Typically, medical detox is not needed for K2 spice. However, some patients may benefit from mental health counseling while stopping the drug to help manage any withdrawal symptoms.

Addiction treatment providers often recommend behavioral therapies like cognitive behavioral therapy (CBT) to treat K2 spice addiction. Therapy helps the patient better manage their addiction behaviors and develop coping skills to avoid relapse in the future.

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Get Treatment for K2 Spice Abuse

K2 spice can contain extremely dangerous or life-threatening chemicals without the user even knowing. Finding treatment for K2 spice addiction and immediately stopping the substance is essential to avoiding serious health issues or long-term effects.

If you or a loved one is ready to seek treatment for K2 spice abuse issues, there are providers ready to help. Talk to your healthcare provider about your symptoms, or seek out a local addiction treatment center for guidance.

If you’re unsure what options are available in your area, check out SAMHSA’s online treatment locator to find treatment centers or providers nearby.

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FAQs About K2 Statistics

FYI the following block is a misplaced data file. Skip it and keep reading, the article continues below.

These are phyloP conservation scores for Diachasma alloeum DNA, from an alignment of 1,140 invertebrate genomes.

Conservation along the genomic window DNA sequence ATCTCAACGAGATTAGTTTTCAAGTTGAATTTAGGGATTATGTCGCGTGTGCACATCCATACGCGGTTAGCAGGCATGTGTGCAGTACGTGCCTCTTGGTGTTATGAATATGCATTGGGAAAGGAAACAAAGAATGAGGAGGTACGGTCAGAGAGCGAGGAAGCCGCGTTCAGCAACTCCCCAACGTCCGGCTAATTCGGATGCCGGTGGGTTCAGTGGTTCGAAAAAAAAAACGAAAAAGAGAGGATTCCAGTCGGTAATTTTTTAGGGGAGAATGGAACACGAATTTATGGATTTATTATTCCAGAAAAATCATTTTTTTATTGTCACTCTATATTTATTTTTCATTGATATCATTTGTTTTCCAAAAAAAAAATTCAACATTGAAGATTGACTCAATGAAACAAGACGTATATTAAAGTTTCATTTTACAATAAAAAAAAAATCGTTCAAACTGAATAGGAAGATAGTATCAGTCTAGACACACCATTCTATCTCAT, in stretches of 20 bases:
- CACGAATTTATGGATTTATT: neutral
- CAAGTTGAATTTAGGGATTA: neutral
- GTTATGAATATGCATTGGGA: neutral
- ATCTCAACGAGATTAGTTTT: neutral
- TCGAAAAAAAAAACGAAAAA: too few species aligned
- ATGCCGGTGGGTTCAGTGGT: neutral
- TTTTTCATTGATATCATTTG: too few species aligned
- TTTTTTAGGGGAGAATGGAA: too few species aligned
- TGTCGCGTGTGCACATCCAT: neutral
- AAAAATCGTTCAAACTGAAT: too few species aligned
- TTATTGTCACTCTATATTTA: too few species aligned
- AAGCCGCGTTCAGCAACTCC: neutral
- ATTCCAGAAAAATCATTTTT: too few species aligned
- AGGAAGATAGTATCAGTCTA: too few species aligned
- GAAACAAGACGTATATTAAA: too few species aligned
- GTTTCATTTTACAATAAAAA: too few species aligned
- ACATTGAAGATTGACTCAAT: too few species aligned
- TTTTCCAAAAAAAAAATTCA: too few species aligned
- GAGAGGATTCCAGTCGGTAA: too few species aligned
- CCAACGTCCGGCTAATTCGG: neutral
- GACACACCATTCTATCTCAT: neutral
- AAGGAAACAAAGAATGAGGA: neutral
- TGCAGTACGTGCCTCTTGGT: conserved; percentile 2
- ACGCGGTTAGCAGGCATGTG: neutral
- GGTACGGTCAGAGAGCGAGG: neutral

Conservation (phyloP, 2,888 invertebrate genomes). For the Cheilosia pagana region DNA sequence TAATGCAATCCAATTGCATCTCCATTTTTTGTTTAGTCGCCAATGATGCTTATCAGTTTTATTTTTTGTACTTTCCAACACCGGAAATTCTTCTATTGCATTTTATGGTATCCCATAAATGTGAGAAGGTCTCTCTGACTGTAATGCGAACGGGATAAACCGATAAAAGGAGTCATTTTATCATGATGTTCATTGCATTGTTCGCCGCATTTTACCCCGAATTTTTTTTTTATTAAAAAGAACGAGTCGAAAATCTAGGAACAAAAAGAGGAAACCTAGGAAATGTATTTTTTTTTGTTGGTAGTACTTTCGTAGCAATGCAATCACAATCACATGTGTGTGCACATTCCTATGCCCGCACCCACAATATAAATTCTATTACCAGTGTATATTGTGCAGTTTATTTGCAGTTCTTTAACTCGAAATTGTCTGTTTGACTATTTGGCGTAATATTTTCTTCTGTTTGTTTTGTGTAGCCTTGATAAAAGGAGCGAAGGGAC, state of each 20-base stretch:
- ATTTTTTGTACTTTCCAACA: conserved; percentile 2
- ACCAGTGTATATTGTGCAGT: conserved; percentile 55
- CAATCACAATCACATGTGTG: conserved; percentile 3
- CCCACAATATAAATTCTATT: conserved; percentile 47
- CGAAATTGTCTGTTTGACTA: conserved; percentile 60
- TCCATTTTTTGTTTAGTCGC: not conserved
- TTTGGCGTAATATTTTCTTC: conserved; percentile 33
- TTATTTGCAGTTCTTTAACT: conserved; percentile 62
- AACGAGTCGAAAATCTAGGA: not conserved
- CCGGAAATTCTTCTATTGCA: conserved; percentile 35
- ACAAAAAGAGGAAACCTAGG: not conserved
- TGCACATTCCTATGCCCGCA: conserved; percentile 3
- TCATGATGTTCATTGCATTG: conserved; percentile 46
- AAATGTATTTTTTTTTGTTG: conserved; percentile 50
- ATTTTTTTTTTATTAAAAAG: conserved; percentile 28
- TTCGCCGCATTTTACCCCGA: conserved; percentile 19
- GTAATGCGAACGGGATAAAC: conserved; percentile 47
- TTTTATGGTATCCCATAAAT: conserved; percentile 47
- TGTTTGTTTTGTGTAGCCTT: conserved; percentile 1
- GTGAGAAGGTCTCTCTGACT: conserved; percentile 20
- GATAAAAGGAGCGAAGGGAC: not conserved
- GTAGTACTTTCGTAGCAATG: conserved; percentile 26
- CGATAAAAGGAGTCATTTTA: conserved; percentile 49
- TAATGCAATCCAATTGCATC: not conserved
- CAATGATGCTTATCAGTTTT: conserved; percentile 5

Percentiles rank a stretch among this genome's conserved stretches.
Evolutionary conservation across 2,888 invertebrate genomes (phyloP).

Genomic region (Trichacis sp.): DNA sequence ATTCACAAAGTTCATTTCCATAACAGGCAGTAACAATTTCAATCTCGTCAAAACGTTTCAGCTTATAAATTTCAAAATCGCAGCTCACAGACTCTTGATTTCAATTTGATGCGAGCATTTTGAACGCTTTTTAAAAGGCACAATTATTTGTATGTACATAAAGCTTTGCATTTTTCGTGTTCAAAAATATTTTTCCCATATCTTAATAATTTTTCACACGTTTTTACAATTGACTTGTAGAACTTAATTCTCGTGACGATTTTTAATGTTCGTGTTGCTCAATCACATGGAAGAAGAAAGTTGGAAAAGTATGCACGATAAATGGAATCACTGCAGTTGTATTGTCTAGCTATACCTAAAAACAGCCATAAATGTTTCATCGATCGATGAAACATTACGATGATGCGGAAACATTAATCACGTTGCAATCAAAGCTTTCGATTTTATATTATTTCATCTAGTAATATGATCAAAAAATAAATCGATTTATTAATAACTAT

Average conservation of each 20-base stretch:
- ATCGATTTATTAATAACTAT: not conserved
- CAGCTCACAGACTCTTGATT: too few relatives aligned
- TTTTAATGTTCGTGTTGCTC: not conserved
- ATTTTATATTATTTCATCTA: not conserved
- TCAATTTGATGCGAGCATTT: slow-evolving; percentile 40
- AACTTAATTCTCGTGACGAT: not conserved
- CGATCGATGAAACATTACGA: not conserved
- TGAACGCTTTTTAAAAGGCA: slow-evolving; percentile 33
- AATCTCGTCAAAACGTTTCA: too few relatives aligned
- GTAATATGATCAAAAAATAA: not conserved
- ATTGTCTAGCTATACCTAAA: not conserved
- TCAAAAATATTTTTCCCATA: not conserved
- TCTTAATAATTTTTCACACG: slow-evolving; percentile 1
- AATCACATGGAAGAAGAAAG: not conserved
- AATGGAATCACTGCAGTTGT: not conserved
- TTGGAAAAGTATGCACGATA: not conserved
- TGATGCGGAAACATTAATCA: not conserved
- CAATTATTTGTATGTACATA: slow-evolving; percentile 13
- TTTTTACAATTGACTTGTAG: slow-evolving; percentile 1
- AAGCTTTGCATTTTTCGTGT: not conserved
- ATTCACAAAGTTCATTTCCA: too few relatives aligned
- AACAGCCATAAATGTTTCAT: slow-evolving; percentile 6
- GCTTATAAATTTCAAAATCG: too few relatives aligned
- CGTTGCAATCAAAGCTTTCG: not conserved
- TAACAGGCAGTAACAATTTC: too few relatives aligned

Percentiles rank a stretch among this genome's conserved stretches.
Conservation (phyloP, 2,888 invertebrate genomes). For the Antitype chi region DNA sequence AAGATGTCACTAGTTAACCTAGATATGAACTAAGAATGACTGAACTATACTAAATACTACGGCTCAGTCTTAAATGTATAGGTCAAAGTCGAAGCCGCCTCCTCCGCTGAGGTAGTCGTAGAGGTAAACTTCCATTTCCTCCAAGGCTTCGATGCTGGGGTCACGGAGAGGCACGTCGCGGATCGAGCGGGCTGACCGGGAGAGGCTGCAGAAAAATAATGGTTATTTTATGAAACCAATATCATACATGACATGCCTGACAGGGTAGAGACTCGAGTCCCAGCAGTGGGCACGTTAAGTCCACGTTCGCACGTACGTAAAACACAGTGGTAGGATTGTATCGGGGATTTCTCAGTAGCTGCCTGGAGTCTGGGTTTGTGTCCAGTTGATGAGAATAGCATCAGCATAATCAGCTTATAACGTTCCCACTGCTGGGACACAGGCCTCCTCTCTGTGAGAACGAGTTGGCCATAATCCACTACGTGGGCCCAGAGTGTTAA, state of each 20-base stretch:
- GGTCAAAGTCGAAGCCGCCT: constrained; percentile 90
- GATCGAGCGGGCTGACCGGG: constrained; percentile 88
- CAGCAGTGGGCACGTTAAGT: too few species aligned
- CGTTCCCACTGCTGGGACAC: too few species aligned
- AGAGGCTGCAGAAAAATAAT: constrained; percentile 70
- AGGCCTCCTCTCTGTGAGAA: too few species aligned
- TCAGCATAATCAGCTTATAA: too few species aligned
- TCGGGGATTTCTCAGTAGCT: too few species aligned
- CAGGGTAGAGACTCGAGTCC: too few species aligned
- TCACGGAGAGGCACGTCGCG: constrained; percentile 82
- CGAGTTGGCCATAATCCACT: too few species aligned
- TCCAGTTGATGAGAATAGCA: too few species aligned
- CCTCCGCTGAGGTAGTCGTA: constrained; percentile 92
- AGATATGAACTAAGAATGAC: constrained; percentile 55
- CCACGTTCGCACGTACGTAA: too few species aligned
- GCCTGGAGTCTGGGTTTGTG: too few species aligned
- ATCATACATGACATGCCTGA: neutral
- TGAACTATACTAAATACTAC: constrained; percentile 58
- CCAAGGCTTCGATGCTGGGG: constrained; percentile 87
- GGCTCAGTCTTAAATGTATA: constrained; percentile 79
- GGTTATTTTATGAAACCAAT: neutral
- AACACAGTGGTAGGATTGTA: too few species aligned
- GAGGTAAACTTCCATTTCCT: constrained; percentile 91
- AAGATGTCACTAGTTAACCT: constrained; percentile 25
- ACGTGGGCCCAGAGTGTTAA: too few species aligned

Who makes K2 Spice?

Synthetic marijuana, or K2 spice, was originally created by a scientist named John W. Huffman, who was frustrated with the lack of access to natural cannabis for his study of cannabinoids.

Marijuana was classified as a Schedule I drug, making it nearly impossible to legally possess for scientific study.

Since then, many amateur chemists have taken Huffman’s recipe and begun experimenting with synthetic cannabinoids to create what we now know as K2 spice.

The majority of K2 spice is made in Asia, especially China, and there are few quality control or manufacturing requirements.

What are the main ingredients of K2 Spice?

K2 spice is a mixture of spices and herbs that are sprayed with synthetic chemicals similar in structure to THC, the active ingredient in marijuana (cannabis). In fact, K2 spice is often up to 100 times stronger than THC.

It’s unclear what exact chemicals are in each package of spice, as there are no standards for quality or safety with K2 spice products. However, some packages of K2 spice have been found to contain pesticides, rat poison, and even fentanyl.

How many people die from synthetic marijuana every year?

There is very little data on how many deaths each year are due to synthetic marijuana. However, hundreds of deaths across the US have been associated with synthetic marijuana use over the past 20 years.

What are the most common health risks associated with smoking K2 Spice?

The most common negative health effects caused by K2 spice include:

 

  • Chest pain
  • Vomiting
  • Seizures
  • Kidney damage
  • Heart damage
  • Psychosis
  • Stroke
  • Heart attack
  • Suicidal thoughts
  • Death

What age group is K2 Spice most commonly associated with?